Granite Mine Ruins, Prince William Sound

In the early 1900s, nearly 25,000 ounces of gold were extracted from Granite Mine, making it one of the more productive in Prince William Sound. From our anchorage in Bettles Bay (Bing/Google map), we ran the dinghy north to five miles north to Hobo Bay to hike to the mine ruins.

The trail led for a mile across open bog, with nice views into Bettles Bay at the start and across a tidal lagoon into Port Wells on the other side.

Then we picked up the old corduroy road to the mine and started seeing ruins–scattered equipment, collapsed buildings with an old fridge full of rusty tin cans, and even an old shoe. One piece of equipment read “Joshua Hendy Ironworks S.F. CA”. (Corduroy roads, with closely-spaced crosslogs, were built over boggy ground so animals and equipment would not sink in.


The stamp mill, where rocks were crushed to extract the gold, was about a half-mile down the corduroy road. It has collapsed a lot since Lethcoe’s photograph, but the massive beams supporting the crushers still stand on their concrete footings.


Another half-mile along the road, we found a mine shaft. A drill machine stood along the tracks a short distance in front of the opening. Hydrualic hoses, fittings and various pieces of equipment littered the ground around it.


Trail notes: Land on the sloping black shale beach in the northeast corner of the Hobo Bay, directly north of the buoy charted on 16711 (we didn’t see it), where several stumps stand in a creek delta. The trail isn’t visible from the water, but is obvious just south of the creek once you are ashore. The trail runs northeast for a mile across the bog, just east of where the woods thicken and the land slopes upwards. Once you can see the tidal lagoon, the trail continues northwest along the east side of the alder line to a collapsed building, then the corduroy road runs northeast for about a half-mile to the stamp mill. The mine shaft is another half-mile beyond, atop a stable rock pile. Wear waterproof footwear. The trail, particularly the first mile through the bog, is soggy. Note: Lethcoe says the mine is a half-mile walk from Hobo Bay, but it’s actually about 1.5 miles to the stamp mill and another half-mile to the mine shaft.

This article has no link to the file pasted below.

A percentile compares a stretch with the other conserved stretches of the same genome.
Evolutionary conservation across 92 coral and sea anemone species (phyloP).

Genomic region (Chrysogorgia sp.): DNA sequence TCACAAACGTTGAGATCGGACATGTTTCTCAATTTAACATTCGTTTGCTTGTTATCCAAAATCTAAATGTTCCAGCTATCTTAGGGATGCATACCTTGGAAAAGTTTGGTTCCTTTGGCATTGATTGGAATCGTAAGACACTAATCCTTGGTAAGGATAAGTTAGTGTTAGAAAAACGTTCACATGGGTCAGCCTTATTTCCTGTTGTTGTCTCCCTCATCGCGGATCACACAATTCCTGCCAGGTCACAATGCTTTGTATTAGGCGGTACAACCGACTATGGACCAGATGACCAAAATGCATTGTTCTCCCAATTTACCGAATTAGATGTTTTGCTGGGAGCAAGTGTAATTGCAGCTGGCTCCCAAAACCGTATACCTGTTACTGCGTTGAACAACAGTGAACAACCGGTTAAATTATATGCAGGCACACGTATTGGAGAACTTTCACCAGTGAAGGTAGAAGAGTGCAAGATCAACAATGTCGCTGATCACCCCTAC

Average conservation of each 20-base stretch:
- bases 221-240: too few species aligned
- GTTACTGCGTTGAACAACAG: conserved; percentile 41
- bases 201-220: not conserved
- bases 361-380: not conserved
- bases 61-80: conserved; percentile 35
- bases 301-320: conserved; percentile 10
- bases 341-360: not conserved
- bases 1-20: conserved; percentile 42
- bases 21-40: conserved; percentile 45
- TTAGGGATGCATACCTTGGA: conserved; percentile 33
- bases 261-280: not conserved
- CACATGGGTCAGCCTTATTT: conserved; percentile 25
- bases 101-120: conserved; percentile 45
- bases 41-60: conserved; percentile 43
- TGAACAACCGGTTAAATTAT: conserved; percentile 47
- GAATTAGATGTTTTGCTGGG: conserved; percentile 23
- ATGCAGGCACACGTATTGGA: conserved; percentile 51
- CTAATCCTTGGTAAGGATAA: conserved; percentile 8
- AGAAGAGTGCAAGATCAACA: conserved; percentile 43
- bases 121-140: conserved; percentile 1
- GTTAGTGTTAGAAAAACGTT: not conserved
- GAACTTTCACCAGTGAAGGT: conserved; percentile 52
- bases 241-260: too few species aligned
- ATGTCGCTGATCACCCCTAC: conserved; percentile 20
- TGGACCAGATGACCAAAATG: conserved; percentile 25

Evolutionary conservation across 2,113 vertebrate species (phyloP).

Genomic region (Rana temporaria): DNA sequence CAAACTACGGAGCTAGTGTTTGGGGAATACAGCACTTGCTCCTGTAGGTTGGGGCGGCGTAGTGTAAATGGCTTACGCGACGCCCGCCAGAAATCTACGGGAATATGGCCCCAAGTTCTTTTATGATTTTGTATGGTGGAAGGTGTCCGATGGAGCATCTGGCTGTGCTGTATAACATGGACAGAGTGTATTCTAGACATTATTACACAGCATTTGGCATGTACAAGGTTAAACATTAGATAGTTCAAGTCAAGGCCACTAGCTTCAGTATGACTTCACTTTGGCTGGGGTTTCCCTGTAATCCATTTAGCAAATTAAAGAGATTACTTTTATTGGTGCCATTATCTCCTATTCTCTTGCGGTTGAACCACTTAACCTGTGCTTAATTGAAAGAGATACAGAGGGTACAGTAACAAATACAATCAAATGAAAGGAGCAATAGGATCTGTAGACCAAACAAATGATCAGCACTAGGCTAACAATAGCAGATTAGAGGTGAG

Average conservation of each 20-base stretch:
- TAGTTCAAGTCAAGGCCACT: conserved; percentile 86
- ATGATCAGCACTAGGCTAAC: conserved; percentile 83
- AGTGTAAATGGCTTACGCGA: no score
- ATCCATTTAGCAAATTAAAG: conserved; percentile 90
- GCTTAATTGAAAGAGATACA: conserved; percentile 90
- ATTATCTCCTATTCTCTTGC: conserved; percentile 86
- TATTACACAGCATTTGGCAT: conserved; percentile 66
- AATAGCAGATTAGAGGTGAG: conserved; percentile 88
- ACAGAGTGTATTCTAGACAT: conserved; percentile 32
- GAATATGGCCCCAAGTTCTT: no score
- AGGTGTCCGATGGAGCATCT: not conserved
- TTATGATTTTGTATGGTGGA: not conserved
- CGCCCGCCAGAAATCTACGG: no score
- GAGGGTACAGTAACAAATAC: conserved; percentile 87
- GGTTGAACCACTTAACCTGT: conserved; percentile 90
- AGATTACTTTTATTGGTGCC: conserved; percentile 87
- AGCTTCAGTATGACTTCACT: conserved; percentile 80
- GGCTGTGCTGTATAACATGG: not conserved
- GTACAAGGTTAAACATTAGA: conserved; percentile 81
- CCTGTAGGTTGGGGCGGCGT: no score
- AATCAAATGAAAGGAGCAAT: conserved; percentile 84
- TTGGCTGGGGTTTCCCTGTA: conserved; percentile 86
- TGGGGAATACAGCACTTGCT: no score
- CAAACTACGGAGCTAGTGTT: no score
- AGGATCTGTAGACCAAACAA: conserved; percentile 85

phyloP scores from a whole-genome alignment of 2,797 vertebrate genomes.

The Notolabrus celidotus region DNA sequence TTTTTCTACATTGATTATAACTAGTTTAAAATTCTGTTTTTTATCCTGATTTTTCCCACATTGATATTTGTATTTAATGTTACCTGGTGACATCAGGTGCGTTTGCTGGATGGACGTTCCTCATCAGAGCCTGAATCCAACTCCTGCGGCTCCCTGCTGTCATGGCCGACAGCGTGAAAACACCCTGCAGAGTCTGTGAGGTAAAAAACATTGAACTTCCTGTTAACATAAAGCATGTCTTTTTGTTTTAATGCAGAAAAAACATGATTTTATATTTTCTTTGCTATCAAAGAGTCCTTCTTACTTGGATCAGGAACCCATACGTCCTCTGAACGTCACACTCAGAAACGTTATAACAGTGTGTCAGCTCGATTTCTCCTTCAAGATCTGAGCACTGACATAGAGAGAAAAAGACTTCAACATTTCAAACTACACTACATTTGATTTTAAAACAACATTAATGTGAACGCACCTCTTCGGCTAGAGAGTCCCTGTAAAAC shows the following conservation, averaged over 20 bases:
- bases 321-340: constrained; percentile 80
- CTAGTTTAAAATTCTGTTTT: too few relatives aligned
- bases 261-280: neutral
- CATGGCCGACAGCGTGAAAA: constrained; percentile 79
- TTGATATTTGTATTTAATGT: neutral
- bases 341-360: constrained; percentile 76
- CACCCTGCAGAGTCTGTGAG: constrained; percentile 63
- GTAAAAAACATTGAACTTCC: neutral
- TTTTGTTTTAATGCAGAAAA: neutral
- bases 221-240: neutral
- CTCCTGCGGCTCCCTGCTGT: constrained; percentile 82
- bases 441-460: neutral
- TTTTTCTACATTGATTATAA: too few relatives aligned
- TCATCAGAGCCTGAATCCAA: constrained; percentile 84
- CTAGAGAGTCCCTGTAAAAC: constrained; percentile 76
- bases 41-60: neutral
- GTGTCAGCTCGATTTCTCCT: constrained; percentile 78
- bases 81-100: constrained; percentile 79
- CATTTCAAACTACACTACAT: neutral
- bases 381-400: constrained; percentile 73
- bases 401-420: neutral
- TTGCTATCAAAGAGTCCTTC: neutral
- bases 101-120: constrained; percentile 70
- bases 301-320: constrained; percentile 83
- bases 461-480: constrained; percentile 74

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10 comments on “Granite Mine Ruins, Prince William Sound
  1. Ed Brenner says:

    I worked in that mine in 1963 and 1964

    • Cool. It’s a beautiful area to live and work.

    • Kelly says:

      Hello Ed it is very interring to me to hear from someone that had worked in the mine. I would love an opportunity to chat with you about it. me and a friend are considering some recreational mine in the area, and would like you ideas of it. Kelly Hawg 907-355-5834

    • Wade E, Wariner says:

      Interested in any info I can find out concerning the mine. A partial owner owes me some $ and curious if I should think of taking a share for payment. I’m a placer miner but lost in the hard rock area. I’m a born and raised territorial pioneer and thought it would be a nice place to get away from it all, plus it seems like I might give it a go while I’m at it and see if I could support myself.

      • There is no question that it would be a beautiful place to live but, on whether the mine could support you, we have no data other than knowing the mine was successful and productive but eventually shut down. Normally this means the gold at the site that could be economically extracted had been. It would take a substantial investment in equipment to restart the mine so you wouldn’t want to do that without confidence there was gold on the site that could be economically recovered using modern gold mining techniques.

  2. S’vana Wagner says:

    Can you still get in that hobo bay mine?

    • The Granite Mine was blocked at the entry, so we couldn’t actually go into the mine itself it when we visited. It seems unlikely that entry to the site itself is now prohibited, but we were last there in 2011, so things might have changed.

  3. Jim Evans says:

    Have a safe trip and again thanks for letting us follow along with your adventures.


  4. We had a great time in Valdez and, overall, the PWS trip is amazing. I can see why you like the area. We’ve spent nights anchored at the foot of glaciers, some anchored at the base of waterfalls, we’ve seen more wildlife than any trip we’ve ever done and we’re having a ball. Sorry we didn’t catch up but it sounds like you were out enjoying natures yourself.

    We’re now all fueled up and enjoying our last week here before running south back to work.

    –James Hamilton

  5. Jim Evans says:

    Sorry that I missed seeing you guys this past weekend. I tried calling on the radio a few times, but after getting back to where I could access the internet and your home page, it turns out you were just accross from me climbing on Glacer Island. I was on the East side of Bligh Island fishing, oh well next, time. Again, I am glad you made it up to PWS, it is an area I get to experiance every othe weekend. Just have to wait a bit longer until I have my Nordhavn to go further!

    Jim Evans

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